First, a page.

James Lawrence, aka the Iron Cowboy, isn’t one for excuses. When he was 28 years old he made a basic fitness goal; a 4-mile fun run. Now, at 40, he’s one of the most elite athletes in the world with a collection of Guinness Records: 50 Ironman distances (that’s a brisk 2.4 mile swim, 112 mile bike, and 26.2 mile run), in 50 days, in 50 states. Between the constant motion, copious eating, and 2 months of interstate travel, the hardest work for Lawrence was making his 5 kids feel like they were on the best vacation ever.
Now, when he talks about his workout, diet, and parenting philosophies, he speaks with an almost superhuman level of personal accountability. His hard-nosed inspirational attitude has been tempered by a realization that no human, let alone a parent of 5, should be discouraged by a B+ average when it comes to health and fitness. And if he think’s he’s only an above average student, you must be failing summer school. Here’s how to raise your fitness GPA:
Don’t Delay. Start Today. (Even If That’s Cliche.)
There’s no worse cliché than telling yourself you don’t have the time. “The biggest key factor is taking action and getting started,” says Lawrence. “Break a goal into smaller components, then do the basics consistently over a long period of time. No goal is too big, but you have to have the appropriate timeline for that goal.”
When he did that first fun run, training was just about putting on a pair of sneakers and getting out the door. “The hardest part of doing anything that scares us is taking the first step,” says Lawrence. There are plenty of apps, wearables, and online programs (like the one at TeamIronCowboy.com) that will help you train. If you’re still having a hard time making that step, think about a morning run as a time free from tantrums or cleaning something up.
Get Them Involved In Your Training
The first thing Lawrence did after deciding to Ironman his way across the country was buy the biggest map he could. He put it up on the wall, gave his kids dry erase markers, and asked them to draw out where they wanted to go. “I involved them in the planning process, so that they could feel like they were part of the journey,” says Lawrence. And because watching dad sweat is boring, Lawrence sent them off to explore the local museums, parks, and zoos.
For non-Iron parents, there are other ways to incorporate exercise and family time. While the kids tornado around the playground, knock out a few sets of burpees or turn the playscape into a pull-up bar. You can also do jumping squats, walking lunges, and box jumps within eyeshot of the swing set.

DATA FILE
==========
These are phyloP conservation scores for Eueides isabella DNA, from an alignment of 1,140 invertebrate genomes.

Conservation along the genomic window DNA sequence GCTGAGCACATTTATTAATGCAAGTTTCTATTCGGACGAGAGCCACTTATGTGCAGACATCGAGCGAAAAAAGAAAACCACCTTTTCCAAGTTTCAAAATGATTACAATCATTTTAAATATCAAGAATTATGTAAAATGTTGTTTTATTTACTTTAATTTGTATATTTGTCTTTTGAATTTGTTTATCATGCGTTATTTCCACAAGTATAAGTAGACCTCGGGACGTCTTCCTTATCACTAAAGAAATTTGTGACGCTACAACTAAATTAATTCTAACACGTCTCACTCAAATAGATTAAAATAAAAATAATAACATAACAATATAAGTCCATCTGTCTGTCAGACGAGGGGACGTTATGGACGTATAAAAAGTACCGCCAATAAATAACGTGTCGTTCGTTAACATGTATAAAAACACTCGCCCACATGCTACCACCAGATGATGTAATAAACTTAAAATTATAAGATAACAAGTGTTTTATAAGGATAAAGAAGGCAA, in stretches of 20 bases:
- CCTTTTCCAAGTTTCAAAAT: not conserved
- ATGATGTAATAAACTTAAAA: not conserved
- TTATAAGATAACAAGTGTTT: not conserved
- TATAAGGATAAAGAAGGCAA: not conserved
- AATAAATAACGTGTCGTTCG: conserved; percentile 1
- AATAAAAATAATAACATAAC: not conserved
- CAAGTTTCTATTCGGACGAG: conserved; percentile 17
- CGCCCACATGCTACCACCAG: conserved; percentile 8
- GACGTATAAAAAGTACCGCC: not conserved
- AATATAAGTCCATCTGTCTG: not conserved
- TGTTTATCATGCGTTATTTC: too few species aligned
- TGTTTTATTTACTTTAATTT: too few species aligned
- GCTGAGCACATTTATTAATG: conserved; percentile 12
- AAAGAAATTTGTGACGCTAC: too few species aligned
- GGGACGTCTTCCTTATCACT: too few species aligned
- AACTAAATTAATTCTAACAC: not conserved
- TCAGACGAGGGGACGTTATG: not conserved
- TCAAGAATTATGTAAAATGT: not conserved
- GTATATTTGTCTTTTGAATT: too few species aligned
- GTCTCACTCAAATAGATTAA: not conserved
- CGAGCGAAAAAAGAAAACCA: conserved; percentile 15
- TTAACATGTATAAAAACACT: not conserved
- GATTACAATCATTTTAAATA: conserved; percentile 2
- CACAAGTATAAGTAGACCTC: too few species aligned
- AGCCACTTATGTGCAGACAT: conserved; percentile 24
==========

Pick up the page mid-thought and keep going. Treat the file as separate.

If you are doing more serious training, bring the kids along to run a couple miles while you work out. “I have my 12 and 13 year old daughters doing workouts with me every day. They’re only running for 20 minutes, but they’re incorporated into what I do. I’ll do my intense intervals, then we’ll high 5 and go home,” says Lawrence. “It’s bonding.”
Get Your Kids To Keep You On A Diet
In terms of diet, a clever way to teach responsibility, score big bonding points, and take a little work off your plate is to assign your child to cook dinner one night a week. “That’s time together, but it’s also educating the kids,” says Lawrence. His kids have developed a solid repertoire of homemade soups, chili, and tacos that would put many bachelors to shame.
Imperfection Is Better Than Nothing
“There are very few people that can be extremist and nail perfection with eating and workouts,” says Lawrence. “I want you to look back at your week and realize on Wednesday, you weren’t perfect. It’s better than going perfect for 60 days, then turning into a train wreck dumpster fire for a month.”
Mediocrity — now theres a benchmark you can live with. There’s no sense beating yourself up over a slip in personal fitness. But, also note that in the Lawrence household, there’s no awards for participation. “I may catch flack for this, but anything beyond third place shouldn’t be recognized with an award. It’s okay that everyone can’t win,” says Lawrence.
One of the main faults Lawrence sees in today’s dads is a shift towards “helicopter parenting.” If an overprotective parent is hovering above the child at all times, it creates a failure-free environment that discourages a respect for hard work. “There’s a fine balance between uber tough love and helicopter parenting, where you love and encourage, but allow them to stumble and fall.” How else will they learn to handle 112-mile bike rides?
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